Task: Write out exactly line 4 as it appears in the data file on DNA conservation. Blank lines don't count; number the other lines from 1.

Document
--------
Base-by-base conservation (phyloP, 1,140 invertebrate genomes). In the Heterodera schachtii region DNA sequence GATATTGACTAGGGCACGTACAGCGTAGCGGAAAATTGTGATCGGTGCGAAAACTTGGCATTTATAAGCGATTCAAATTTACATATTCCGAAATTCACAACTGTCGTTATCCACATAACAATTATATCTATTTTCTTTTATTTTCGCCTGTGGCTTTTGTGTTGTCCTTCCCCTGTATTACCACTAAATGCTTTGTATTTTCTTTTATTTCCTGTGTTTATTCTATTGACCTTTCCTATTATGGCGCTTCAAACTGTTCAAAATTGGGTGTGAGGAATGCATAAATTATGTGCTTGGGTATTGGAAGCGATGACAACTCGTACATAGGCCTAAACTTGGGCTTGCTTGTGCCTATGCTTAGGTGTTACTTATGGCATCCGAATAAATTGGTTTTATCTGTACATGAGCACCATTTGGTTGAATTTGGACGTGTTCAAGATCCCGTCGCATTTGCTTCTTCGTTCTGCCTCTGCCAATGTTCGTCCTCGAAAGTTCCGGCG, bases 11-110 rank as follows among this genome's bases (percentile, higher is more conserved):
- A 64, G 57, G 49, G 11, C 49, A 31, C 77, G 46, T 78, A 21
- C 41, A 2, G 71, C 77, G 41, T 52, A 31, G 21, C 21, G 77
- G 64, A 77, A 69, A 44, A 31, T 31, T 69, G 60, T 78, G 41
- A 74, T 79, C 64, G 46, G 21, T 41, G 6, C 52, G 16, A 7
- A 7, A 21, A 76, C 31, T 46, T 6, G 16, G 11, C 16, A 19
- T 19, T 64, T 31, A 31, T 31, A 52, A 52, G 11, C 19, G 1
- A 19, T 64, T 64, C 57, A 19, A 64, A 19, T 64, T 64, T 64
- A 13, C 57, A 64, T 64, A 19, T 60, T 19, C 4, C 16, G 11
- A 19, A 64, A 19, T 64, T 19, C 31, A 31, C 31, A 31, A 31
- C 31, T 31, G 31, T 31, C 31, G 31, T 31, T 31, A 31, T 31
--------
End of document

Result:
- G 64, A 77, A 69, A 44, A 31, T 31, T 69, G 60, T 78, G 41